Spatial distribution and sources of tsunami deposits in a narrow valley setting - insight from 2011 Tohoku-oki tsunami deposits in northeastern Japan

Tomoya Abe, Kazuhisa Goto, Daisuke Sugawara

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6 Citations (Scopus)


Sedimentary processes and spatial distributions of tsunami deposits in valleys have poorly been understood despite many paleo-tsunami deposits have recently been discovered from sedimentary sequences in valleys. We conducted an exhaustive investigation of 2011 Tohoku-oki tsunami deposits in a narrow valley at the south end of Sendai Plain, northeastern Japan, to collect sedimentological data of the tsunami deposits in the valley and to correlate them with tsunami inundation and associated sedimentary processes. The tsunami deposits were investigated at 174 sites to cover the entire inundation area of the narrow valley. We analyzed thickness, sedimentary structures, and grain size of the tsunami deposits to correlate their spatial variation with tsunami flow hydrodynamics and topographic features. The tsunami deposits, composed of sand and mud layers, were found to be 0–40 cm thick. Sand thickness generally decreased inland with local fluctuation. The sand layer was mostly composed of single unit on the upper main valley and sub-valleys, although it was mainly composed of 2–6 sub-units on the lower main valley and in the pond. Mud thickness is strongly controlled by local sources, namely, the rice paddy and the pond. The depositional area of the mud layer coincides with the distribution of the rice paddies and the pond location. The mud layer also considerably thicker in and around the pond. These results indicate that sediment thickness and sedimentary structures are highly varied on a local scale, but they are generally controlled by local topography. Sediment budget in the valley was estimated, and it may provide implications to general sedimentary process. Total depositional volume of the tsunami sand deposited on land is half of the volume of sediments disappeared from the sandy beach and sand dune, suggesting the rest must have been discharged into the sea by the backwash. Spatial distribution of sediment thickness and sedimentary structures as well as sedimentary processes inferred from 2011 Tohoku-oki tsunami deposits will benefit searching and identification of paleo-tsunami deposits in valleys of other coastal environments. [Figure not available: see fulltext.]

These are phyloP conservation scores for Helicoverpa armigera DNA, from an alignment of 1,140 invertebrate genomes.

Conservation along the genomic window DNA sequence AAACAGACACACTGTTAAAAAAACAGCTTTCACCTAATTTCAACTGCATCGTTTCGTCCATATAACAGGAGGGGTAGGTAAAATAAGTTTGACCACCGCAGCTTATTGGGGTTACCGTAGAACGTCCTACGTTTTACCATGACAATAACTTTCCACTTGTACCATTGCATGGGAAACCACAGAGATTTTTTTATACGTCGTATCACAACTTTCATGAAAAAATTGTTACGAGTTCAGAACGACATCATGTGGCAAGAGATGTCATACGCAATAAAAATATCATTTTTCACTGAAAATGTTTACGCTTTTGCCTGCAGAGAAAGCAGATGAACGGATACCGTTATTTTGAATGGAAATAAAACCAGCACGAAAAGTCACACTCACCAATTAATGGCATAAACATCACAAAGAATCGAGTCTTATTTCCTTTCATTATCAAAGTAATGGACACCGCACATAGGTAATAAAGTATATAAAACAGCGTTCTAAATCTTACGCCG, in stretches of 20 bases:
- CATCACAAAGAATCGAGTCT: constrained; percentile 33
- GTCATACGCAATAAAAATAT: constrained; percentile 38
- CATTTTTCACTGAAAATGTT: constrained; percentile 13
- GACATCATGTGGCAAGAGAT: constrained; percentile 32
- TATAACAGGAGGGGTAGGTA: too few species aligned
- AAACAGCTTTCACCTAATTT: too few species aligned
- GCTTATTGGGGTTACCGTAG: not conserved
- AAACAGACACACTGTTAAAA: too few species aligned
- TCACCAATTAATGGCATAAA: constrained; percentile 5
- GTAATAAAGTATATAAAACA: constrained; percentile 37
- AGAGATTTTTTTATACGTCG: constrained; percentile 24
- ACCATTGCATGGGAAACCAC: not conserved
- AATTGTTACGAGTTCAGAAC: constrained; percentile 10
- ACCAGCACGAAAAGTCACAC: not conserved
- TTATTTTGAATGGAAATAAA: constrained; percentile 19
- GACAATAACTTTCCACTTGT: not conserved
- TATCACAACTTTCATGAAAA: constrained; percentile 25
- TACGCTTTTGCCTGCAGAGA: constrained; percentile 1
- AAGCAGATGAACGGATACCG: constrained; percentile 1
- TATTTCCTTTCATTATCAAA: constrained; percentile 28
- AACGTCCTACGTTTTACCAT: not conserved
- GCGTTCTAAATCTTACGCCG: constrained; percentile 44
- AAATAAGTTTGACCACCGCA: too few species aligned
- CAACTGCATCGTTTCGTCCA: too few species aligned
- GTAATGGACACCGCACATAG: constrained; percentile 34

Original languageEnglish
Article number7
JournalProgress in Earth and Planetary Science
Issue number1
Publication statusPublished - 2020 Dec 1
Externally publishedYes


  • 2011 Tohoku-oki tsunami
  • Narrow valley setting
  • Sediment budget
  • Sedimentary processes
  • Spatial distribution
  • Tsunami deposit

ASJC Scopus subject areas

  • Earth and Planetary Sciences(all)


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